Seasonal and off-the-books work combined with restrictions on foreign labor mean that tourism may have a hard job attracting workers in Italy – as well as the UK, the United States, and so many other places. Maybe prices should finally start to reflect the true cost of experiences?
Coronavirus curbs have eased, tourists are returning, but Italy’s restaurants and hotels are facing an unexpected problem — they can’t find the staff.
Prime Minister Mario Draghi’s unity government is counting on a robust rebound from last year’s recession, Italy’s deepest since World War Two, and is looking to tourism — aided by the EU’s new COVID-19 pass — to lead the way this summer.
But emerging recruitment difficulties, echoing reports of chronic labour shortages in the U.S., British and Australian hospitality industries, could hamper prospects for recovery in Italy and the wider euro zone.
“We are in trouble,” said Stefano Giuliodori, who is struggling to hire 12 waiters and chambermaids for his hotel in the Adriatic resort of Riccione.
“We are expecting a lot of visitors and we absolutely need staff, but it has become really difficult to find anyone.”
Alessandro Massimo Nucara, general director of hotel lobby group Federalberghi, estimates the labour shortage in the sector at around 10%, or 50,000 workers.
Employment data suggests young Italians should be desperate to work. In April, 33.7% of jobseekers aged between 15 and 24 were unemployed, one of the highest rates in the European Union.
Moreover, more than 23% of Italians between 15 and 29 are neither in employment, education or training — almost double the EU average for “NEETs” and easily the highest in the 27-nation bloc.
Giuliodori, who is offering net monthly salaries of around 1,200 euros ($1,430), believes part of the problem lies with welfare benefits, some introduced before the arrival of COVID-19 in an effort to prevent families from falling into deep poverty.
“With all these subsidies, people prefer not to leave their home town, not to pay a rent and remain with their families doing some odd jobs,” said Giuliodori.
Most of Riccione’s seasonal workers come from outside the region, meaning they have to find board and lodging, eating into earnings that may fall far short of the roughly 20,000 euros a year Eurostat says is average for a single, childless Italian.
A basic income welfare scheme introduced in 2019 pays job seekers around 500 euros a month. A separate emergency scheme for people hard-hit by the pandemic but who did not qualify for so-called “citizens’ salary” pays up to 840 euros per family.
Official statistics show that in March 2021 2.99 million people were receiving the citizens’ salary, while 628,242 families were benefiting from the emergency scheme, which lasts until at least September.
“The citizen’s salary is stopping young people from getting a job,” former centre-left Prime Minister Matteo Renzi said on Twitter last week, calling for the money to be diverted to lower corporate taxes and the cost of hiring.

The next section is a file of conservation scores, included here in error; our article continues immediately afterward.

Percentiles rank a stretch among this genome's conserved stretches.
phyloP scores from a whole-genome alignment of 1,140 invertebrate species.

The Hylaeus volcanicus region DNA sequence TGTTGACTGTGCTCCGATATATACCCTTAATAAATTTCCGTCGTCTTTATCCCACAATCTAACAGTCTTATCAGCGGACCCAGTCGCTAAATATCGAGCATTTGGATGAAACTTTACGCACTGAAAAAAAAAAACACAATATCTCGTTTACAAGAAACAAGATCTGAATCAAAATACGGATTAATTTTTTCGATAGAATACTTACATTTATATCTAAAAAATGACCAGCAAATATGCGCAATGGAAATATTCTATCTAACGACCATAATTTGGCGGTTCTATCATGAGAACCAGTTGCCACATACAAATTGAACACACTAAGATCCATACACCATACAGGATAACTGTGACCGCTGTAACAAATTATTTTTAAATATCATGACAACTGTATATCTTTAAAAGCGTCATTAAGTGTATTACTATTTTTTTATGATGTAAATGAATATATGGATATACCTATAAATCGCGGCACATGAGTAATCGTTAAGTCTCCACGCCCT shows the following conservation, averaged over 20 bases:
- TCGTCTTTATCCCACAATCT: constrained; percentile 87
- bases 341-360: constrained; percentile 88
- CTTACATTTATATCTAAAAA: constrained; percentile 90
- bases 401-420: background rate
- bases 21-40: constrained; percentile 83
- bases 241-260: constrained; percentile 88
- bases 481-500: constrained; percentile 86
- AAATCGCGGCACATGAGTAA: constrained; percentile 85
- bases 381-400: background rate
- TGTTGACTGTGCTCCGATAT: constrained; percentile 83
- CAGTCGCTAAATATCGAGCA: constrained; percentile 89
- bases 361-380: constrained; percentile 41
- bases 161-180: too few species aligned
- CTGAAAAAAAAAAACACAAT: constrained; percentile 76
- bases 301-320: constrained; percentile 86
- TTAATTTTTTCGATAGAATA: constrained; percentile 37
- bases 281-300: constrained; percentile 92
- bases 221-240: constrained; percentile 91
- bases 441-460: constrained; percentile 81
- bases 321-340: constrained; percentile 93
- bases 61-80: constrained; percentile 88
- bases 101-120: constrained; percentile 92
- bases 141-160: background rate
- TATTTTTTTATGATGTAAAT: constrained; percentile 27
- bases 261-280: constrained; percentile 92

However, many say the reason for the worker shortage is not welfare benefits but bad pay and working conditions.
The tourism industry, which accounts for around 13% of Italian GDP, has a particularly poor reputation.
Employees complain they are often paid off the books, without the formal employment status needed to qualify for ordinary social security benefits and COVID-19 specific schemes they might need if infections rise again.
Giuseppe, from Catania in Sicily, who did not want to give his surname, said he had worked for the past 10 years in pizzerias, but was fed up of never having a proper contract.
“Everything was cash in hand. Thirty euros for working from the early afternoon until late at night,” he said. “If they want to find more workers, they will have to offer regular contracts.”
Roberto Sabato, who leads a rights group for seasonal workers called “Oltre la piazza” (Beyond the Square), says the pandemic has led workers like him to reassess their lives.
“People now think: The pandemic means I can die tomorrow, and I have spent my whole life as a slave. I don’t want to do this anymore,” Sabato told Reuters.
Not Just Italy
Businesses have also sounded the alarm over labour scarcity in other European nations including Germany and tourism-reliant Greece.
“There has been a (labour) shortage, which is pretty weird, after seven months of lockdown,” Greek restaurants federation head George Kavvathas said, adding that a government workers’ support scheme was part of the problem.
In Germany, some 30% of thousands of hospitality-sector businesses that have not reopened in June after lockdowns eased cited staff shortages as the reason, the German Hotel and Restaurant Association said.
In Italy, the coronavirus forced months-long closures for bars, restaurants and hotels, with one in four jobs in the sector lost in 2020, according to hotel and hospitality associations. There is now a fear some workers may never return.
“Many of those who used to work in tourism have found another kind of work,” said Marco Fontanari, a restaurant owner and deputy head of business lobby Confcommercio in the northern province of Trentino.
A survey in Germany showed some 42% of hotels and restaurants have seen their staff move into other sectors like retail, logistics or hospital canteens.
With COVID-19 variants circulating, Fontanari said fear of future lockdowns was making people reluctant to return.
“They say that rather than give up the stability of the social security schemes, they prefer to wait and see what happens.”
($1 = 0.8375 euros)
(Additional reporting by Angeliki Koutantou in Athens, Emma Thomasson in Berlin and Gavin Jones in Rome; Editing by Catherine Evans)
Photo credit: A tourist kiosk in Pisa, Italy. Italy, like many countries, is finding it hard to source workers at hotels, restaurants, and other tourist attractions. Skift